A cathedral was built here in the 13th century probably by John Saint John, the first English bishop of Ferns, d. 1243. It stood within the bounds of the monastery founded in the 6th century by Saint Aidan also known as St Máedhóg (who died in 624), who was reputed to have been a pupil of St David of Wales. Sometime after his death he was succeeded by St Moling who had already founded a church at St Mullins, Co. Carlow.
This large cruciform cathedral was burnt down by the O Byrnes of Wicklow in 1575. They were ordered to rebuild it in 1577, which they did, though crudely, to approximately the size it is today. The east end wall with its lancet and vesica shaped windows was rebuilt from part of the original 13th century building. Two ancient vaults run beneath the chancel. In 1817 the cathedral was enlarged and the present tower and chapter house added. On the inside the pillars of an earlier structure, walled up in 1577, can be seen in the north and south walls.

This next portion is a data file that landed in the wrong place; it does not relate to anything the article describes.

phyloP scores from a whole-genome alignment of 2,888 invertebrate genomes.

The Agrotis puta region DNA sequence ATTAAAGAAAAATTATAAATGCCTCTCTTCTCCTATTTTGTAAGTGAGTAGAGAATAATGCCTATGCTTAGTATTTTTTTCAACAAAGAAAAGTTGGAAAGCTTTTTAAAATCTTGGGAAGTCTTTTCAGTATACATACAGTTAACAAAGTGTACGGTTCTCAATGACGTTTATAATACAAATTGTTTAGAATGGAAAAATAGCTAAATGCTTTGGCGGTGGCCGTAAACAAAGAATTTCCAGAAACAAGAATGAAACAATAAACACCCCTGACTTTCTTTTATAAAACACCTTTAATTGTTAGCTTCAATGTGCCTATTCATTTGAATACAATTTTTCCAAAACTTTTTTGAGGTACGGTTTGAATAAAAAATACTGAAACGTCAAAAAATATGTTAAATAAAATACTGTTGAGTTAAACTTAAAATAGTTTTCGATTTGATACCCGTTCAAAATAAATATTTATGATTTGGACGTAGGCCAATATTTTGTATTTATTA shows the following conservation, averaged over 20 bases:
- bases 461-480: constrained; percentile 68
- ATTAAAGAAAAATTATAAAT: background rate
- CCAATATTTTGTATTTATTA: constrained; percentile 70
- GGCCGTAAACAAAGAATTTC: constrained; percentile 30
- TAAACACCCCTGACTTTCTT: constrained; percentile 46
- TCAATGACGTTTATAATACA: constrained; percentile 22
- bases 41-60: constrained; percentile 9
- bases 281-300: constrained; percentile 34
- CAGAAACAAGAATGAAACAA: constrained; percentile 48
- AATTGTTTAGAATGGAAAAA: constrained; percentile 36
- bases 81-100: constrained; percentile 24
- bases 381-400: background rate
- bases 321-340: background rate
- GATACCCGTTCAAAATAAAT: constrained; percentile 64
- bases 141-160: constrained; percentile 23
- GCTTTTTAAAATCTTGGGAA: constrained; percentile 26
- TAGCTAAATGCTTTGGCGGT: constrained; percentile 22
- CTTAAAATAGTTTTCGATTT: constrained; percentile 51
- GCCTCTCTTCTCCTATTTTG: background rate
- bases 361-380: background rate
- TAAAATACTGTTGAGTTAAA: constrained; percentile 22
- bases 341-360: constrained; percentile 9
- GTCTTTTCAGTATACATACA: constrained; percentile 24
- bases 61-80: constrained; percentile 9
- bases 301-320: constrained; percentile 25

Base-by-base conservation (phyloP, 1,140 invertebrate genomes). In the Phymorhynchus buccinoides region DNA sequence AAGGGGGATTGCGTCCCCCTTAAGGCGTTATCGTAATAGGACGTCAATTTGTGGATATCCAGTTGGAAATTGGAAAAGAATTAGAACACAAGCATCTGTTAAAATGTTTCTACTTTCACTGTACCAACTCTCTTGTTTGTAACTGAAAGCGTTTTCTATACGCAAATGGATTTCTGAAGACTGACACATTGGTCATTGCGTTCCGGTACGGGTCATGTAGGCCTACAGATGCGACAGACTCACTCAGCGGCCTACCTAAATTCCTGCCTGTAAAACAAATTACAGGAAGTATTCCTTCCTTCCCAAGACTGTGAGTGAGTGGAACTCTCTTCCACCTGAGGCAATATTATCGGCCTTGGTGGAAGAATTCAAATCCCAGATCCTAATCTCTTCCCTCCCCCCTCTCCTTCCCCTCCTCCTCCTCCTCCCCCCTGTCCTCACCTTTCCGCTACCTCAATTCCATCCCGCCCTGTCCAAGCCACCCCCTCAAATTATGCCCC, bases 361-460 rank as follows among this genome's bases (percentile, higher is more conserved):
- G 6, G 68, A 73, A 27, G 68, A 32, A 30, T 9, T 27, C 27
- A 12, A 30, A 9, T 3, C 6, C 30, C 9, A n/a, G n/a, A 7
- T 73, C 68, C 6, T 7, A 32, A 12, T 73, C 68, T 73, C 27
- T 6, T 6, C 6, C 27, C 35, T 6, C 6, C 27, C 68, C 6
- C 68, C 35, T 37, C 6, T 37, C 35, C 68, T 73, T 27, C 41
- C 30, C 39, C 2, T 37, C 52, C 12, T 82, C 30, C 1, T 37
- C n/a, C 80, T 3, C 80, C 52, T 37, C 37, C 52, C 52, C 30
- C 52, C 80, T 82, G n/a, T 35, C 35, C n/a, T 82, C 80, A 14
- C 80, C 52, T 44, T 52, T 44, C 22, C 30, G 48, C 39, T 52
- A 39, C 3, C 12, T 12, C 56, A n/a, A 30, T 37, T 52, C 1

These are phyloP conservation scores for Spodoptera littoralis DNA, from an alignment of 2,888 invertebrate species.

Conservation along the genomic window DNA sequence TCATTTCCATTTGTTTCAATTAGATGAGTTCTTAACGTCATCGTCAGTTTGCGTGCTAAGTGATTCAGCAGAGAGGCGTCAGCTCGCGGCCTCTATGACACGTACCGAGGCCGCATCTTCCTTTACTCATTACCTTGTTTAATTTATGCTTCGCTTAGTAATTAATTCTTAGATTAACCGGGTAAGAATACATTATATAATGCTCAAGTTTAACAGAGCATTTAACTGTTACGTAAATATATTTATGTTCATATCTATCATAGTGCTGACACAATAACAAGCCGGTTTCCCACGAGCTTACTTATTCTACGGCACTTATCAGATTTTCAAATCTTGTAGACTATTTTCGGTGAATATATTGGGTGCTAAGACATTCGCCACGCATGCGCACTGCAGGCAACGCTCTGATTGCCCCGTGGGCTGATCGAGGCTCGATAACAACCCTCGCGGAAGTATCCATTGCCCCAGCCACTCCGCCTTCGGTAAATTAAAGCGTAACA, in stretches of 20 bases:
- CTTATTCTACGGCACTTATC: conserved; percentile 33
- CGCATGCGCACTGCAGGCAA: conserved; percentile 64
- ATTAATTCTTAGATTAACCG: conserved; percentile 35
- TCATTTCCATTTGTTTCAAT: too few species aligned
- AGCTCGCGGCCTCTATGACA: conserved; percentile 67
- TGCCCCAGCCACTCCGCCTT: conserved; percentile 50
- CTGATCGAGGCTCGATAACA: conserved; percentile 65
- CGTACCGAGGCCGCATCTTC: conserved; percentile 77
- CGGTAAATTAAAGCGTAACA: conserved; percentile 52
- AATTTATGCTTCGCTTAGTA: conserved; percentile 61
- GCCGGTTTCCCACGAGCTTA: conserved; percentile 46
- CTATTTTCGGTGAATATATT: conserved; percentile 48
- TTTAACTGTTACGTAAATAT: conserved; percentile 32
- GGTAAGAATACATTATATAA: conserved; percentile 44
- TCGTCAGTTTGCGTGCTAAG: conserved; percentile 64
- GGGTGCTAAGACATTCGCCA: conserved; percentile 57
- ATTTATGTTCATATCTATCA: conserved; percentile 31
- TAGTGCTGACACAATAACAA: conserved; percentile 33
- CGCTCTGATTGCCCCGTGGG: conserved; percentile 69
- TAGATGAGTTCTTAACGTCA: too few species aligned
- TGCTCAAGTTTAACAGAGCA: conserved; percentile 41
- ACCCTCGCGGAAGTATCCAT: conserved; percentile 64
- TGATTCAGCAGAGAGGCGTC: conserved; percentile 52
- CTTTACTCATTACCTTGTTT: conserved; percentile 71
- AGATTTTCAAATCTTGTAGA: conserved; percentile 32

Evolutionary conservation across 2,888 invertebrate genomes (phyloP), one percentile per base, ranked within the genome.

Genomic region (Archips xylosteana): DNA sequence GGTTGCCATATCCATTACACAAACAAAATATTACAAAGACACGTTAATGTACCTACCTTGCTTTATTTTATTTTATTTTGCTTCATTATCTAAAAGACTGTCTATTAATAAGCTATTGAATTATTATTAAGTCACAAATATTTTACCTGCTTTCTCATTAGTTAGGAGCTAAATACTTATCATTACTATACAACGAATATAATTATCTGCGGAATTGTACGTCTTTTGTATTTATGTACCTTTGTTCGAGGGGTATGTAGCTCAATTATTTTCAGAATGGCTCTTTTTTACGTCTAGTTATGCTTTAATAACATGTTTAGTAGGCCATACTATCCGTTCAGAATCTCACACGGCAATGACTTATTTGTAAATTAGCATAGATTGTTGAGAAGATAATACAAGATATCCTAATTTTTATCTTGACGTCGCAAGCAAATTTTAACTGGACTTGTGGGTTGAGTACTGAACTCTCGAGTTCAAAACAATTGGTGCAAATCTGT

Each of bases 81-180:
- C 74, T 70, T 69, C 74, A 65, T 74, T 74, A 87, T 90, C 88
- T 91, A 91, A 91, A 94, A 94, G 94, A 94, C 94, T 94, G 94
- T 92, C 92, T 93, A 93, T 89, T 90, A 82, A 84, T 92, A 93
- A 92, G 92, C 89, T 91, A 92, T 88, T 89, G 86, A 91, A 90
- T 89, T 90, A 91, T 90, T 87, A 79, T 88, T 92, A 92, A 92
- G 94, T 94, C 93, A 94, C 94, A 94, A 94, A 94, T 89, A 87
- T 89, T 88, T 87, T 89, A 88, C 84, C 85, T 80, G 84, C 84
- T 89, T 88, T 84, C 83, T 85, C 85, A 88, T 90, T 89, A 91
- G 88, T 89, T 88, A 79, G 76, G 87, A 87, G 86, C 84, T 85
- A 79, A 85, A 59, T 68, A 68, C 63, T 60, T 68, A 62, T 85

Diarmuid MacMurrough is most famous for having invited the Normans to Ireland in 1169 A.D. Diarmuid's grave is in the cemetery, a broken granite shaft of a High Cross with a distinctive fret pattern decoration is reputed to mark the grave of Diarmuid MacMurrough (d.1171), Originally a High Cross, during the Cromwellian invasion the Cross was destroyed and only the shaft remains.
The remains of a 13th century cathedral, part of which is incorporated into the present Church of Ireland Church, St. Peter's, a small nave and chancel church, and some High Crosses and parts of crosses, also stand in the cathedral grounds.